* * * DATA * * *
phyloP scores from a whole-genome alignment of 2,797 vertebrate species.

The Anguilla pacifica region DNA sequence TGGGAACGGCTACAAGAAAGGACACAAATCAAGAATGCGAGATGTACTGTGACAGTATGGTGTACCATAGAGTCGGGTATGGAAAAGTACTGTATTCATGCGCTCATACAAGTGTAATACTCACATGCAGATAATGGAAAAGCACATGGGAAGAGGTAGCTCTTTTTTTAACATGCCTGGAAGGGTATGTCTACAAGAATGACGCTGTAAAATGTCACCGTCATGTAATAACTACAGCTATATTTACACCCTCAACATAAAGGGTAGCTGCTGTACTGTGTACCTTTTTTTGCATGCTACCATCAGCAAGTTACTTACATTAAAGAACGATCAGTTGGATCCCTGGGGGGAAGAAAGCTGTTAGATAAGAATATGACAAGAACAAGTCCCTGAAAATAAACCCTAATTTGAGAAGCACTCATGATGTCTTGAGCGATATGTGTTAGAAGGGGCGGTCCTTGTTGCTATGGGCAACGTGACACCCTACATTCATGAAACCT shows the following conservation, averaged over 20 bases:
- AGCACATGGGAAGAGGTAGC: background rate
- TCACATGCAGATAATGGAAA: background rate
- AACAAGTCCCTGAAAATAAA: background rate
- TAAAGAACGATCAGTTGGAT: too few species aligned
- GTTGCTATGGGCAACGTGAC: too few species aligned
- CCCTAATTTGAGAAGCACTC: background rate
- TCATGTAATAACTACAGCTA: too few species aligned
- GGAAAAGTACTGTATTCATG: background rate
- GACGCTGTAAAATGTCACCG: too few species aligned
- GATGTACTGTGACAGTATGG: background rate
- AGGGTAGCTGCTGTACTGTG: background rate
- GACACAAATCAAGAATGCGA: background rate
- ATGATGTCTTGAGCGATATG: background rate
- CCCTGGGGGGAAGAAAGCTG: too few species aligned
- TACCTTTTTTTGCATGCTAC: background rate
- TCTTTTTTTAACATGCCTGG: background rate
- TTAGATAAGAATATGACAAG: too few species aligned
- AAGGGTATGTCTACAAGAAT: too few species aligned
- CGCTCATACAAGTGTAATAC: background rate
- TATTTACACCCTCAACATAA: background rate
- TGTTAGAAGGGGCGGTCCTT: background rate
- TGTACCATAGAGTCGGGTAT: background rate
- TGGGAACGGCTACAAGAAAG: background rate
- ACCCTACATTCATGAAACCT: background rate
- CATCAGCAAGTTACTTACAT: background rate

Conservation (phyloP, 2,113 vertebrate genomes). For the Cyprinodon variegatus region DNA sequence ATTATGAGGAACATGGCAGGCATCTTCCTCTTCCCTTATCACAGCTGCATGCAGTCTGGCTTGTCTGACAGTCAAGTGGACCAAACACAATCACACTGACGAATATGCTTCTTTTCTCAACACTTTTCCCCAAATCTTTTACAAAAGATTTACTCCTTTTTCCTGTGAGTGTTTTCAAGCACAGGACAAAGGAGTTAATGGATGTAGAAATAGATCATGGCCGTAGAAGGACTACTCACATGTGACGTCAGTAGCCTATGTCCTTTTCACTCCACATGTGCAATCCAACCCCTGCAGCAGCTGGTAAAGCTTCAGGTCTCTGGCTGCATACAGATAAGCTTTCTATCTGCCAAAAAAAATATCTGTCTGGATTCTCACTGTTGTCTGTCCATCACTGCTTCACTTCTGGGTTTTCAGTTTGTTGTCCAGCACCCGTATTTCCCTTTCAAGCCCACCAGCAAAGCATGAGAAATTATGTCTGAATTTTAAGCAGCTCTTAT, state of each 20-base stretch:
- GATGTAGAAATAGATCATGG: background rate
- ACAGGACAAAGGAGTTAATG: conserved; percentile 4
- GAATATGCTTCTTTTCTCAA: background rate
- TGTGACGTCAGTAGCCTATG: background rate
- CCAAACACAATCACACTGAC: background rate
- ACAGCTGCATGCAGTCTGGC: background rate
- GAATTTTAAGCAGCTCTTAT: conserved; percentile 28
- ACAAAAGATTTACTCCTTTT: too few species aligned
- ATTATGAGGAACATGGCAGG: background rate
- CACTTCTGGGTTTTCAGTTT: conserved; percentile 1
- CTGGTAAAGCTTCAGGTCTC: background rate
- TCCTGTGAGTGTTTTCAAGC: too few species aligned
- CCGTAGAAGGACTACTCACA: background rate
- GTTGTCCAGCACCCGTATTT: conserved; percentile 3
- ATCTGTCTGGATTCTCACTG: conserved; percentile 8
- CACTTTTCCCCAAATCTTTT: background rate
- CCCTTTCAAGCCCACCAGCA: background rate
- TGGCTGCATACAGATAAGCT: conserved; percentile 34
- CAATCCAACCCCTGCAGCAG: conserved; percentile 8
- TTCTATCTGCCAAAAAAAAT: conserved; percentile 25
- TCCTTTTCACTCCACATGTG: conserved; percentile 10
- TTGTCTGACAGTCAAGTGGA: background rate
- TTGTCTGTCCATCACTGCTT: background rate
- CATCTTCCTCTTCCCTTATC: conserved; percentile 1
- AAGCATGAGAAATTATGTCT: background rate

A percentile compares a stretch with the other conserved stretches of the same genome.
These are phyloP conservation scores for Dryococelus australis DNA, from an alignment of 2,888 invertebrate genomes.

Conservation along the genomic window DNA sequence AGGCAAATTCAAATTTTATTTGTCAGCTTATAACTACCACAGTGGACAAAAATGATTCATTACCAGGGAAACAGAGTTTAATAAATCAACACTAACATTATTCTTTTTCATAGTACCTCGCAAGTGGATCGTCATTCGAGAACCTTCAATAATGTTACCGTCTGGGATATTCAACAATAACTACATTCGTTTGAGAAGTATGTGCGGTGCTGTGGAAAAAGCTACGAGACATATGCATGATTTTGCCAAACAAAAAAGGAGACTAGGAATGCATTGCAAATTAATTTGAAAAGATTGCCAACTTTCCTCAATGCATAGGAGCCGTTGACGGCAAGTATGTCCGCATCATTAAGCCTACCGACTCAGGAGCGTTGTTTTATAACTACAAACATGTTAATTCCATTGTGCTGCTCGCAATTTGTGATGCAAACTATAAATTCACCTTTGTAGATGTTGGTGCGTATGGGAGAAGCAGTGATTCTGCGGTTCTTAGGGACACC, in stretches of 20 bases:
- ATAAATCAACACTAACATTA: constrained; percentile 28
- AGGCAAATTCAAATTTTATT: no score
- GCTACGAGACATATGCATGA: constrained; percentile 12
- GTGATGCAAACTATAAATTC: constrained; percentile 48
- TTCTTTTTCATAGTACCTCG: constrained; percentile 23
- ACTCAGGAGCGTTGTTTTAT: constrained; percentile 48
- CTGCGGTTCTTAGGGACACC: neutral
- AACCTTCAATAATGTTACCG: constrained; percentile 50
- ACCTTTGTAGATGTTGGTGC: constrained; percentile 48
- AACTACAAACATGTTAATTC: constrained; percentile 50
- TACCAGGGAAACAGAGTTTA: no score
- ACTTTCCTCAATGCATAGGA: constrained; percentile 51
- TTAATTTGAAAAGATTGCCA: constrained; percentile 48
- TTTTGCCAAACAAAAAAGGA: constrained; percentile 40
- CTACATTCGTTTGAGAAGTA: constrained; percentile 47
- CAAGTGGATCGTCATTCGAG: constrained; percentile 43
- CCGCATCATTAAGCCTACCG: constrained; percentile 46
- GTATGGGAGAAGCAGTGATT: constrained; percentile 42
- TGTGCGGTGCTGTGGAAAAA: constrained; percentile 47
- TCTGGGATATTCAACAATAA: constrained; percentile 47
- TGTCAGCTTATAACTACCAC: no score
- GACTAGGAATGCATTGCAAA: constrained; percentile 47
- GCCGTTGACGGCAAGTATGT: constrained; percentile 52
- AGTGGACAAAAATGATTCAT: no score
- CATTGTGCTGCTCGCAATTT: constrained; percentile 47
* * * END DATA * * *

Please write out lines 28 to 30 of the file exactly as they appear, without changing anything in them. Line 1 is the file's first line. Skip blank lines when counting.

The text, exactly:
Conservation (phyloP, 2,113 vertebrate genomes). For the Cyprinodon variegatus region DNA sequence ATTATGAGGAACATGGCAGGCATCTTCCTCTTCCCTTATCACAGCTGCATGCAGTCTGGCTTGTCTGACAGTCAAGTGGACCAAACACAATCACACTGACGAATATGCTTCTTTTCTCAACACTTTTCCCCAAATCTTTTACAAAAGATTTACTCCTTTTTCCTGTGAGTGTTTTCAAGCACAGGACAAAGGAGTTAATGGATGTAGAAATAGATCATGGCCGTAGAAGGACTACTCACATGTGACGTCAGTAGCCTATGTCCTTTTCACTCCACATGTGCAATCCAACCCCTGCAGCAGCTGGTAAAGCTTCAGGTCTCTGGCTGCATACAGATAAGCTTTCTATCTGCCAAAAAAAATATCTGTCTGGATTCTCACTGTTGTCTGTCCATCACTGCTTCACTTCTGGGTTTTCAGTTTGTTGTCCAGCACCCGTATTTCCCTTTCAAGCCCACCAGCAAAGCATGAGAAATTATGTCTGAATTTTAAGCAGCTCTTAT, state of each 20-base stretch:
- GATGTAGAAATAGATCATGG: background rate
- ACAGGACAAAGGAGTTAATG: conserved; percentile 4